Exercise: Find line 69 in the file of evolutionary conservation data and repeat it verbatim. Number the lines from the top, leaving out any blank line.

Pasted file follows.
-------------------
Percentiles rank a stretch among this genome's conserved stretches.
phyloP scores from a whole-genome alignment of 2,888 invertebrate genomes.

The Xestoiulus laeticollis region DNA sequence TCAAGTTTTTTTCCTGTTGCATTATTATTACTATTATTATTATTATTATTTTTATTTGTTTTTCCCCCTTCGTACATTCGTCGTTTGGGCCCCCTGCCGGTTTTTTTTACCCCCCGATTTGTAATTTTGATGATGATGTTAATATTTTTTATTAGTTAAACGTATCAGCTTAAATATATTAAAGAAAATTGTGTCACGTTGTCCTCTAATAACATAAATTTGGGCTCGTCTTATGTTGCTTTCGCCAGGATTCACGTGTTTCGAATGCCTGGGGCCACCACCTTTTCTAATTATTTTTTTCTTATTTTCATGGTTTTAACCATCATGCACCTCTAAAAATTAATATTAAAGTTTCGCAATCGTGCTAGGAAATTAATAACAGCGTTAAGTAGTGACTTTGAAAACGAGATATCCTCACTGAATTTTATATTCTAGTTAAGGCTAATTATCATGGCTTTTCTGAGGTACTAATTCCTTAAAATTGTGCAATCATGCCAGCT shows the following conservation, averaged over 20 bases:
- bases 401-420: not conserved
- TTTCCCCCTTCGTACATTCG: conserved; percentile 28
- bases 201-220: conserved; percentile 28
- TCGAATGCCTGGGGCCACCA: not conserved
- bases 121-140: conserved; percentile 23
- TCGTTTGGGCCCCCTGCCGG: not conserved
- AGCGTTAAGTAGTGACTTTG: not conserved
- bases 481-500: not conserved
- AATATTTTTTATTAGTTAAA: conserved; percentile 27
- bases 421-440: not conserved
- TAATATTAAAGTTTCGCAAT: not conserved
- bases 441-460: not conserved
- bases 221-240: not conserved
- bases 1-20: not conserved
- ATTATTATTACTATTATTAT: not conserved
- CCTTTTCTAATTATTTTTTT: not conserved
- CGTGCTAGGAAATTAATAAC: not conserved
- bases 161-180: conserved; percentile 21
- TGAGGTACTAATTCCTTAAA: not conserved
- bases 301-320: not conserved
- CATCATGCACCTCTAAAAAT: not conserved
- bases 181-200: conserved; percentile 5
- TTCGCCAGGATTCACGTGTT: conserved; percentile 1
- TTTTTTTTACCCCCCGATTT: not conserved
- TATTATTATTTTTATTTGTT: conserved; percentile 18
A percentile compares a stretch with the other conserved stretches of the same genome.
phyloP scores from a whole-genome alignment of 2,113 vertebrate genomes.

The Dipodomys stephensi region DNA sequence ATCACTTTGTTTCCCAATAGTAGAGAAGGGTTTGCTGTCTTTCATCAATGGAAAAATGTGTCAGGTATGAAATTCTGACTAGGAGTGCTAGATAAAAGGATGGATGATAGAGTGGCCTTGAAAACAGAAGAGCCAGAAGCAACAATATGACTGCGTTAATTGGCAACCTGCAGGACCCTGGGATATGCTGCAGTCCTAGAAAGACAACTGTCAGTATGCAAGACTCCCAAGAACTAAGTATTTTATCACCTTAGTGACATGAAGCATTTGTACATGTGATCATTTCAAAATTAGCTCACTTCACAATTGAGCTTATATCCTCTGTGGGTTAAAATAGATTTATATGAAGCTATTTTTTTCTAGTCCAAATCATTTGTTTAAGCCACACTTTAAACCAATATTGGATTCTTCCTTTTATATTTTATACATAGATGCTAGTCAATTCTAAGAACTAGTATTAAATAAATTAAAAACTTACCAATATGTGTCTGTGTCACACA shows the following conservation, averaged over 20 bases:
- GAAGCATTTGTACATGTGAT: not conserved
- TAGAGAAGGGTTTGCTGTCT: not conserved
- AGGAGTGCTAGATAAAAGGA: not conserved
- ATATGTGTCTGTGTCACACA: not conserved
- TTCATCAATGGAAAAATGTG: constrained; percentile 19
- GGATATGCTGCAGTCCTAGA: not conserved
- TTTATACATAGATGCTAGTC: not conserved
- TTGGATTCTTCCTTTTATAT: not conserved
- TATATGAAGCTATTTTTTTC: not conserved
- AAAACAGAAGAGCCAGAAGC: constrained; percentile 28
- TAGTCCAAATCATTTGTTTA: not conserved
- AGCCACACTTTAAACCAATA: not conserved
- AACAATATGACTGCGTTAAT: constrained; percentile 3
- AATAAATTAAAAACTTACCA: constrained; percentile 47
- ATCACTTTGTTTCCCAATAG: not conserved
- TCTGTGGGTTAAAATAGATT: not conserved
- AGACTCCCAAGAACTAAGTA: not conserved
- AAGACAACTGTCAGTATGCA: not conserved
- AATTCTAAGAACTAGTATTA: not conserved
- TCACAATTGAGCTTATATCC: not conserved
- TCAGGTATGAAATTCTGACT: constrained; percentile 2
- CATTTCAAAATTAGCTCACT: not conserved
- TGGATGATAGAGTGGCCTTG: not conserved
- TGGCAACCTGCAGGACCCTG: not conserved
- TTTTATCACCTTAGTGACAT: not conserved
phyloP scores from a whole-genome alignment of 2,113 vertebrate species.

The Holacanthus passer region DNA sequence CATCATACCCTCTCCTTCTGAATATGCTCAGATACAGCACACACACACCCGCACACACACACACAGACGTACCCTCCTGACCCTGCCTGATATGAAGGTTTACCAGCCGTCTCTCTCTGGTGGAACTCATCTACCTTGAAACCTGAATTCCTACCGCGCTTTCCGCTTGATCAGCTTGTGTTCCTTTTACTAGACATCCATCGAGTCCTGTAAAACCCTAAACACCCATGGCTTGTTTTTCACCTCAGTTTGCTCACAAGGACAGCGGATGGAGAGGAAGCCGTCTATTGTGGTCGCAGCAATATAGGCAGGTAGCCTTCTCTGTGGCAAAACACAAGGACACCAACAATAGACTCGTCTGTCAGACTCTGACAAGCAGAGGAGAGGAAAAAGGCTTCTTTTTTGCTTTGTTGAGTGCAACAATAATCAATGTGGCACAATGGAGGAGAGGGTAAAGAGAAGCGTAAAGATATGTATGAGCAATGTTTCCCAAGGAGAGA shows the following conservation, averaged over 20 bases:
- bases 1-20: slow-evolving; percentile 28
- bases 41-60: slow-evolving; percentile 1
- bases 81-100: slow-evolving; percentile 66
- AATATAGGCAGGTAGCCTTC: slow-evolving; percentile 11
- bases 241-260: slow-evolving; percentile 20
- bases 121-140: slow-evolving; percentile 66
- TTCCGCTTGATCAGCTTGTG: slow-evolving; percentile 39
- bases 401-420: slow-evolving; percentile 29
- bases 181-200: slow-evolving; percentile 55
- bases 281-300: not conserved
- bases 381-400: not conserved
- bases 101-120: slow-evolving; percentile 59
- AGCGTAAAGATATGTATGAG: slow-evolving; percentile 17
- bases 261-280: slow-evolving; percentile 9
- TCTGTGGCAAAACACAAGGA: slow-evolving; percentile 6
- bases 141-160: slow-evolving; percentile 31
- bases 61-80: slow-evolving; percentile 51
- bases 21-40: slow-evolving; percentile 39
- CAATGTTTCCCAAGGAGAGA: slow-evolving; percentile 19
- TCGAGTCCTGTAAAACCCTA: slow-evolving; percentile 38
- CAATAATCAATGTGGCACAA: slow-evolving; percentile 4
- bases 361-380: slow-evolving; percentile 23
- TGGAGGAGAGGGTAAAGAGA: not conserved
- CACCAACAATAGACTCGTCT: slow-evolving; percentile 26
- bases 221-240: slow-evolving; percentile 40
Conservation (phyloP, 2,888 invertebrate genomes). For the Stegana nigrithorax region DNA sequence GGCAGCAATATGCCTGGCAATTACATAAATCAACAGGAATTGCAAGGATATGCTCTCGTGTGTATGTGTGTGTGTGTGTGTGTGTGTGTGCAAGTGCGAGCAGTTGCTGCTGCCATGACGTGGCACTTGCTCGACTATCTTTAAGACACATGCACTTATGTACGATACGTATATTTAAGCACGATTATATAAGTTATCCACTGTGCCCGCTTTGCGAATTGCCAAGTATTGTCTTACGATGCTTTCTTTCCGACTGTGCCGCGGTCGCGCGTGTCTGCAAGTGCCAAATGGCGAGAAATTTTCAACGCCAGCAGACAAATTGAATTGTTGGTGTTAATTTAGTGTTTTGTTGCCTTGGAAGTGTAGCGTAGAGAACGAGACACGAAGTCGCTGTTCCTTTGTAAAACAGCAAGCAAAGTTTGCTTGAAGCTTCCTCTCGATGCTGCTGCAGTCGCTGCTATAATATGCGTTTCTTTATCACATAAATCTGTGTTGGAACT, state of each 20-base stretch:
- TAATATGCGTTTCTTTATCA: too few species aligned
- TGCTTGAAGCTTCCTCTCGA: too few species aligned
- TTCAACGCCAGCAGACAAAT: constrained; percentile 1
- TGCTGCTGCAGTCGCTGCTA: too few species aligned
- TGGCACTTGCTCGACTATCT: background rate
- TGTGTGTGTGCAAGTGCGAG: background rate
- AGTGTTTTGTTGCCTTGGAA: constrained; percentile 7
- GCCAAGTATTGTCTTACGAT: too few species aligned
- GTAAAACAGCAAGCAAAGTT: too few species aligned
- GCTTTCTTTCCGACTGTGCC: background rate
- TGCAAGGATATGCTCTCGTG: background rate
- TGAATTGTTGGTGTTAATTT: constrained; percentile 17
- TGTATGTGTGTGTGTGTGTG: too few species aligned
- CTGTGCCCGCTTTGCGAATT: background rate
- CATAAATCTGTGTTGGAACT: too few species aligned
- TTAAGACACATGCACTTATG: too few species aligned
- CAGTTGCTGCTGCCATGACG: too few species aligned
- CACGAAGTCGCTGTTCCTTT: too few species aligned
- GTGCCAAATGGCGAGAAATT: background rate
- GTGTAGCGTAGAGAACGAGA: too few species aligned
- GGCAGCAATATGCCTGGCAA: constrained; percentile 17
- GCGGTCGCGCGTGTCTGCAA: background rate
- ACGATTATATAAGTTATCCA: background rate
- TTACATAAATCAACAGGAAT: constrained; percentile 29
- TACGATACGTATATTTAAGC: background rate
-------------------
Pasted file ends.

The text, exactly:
- bases 381-400: not conserved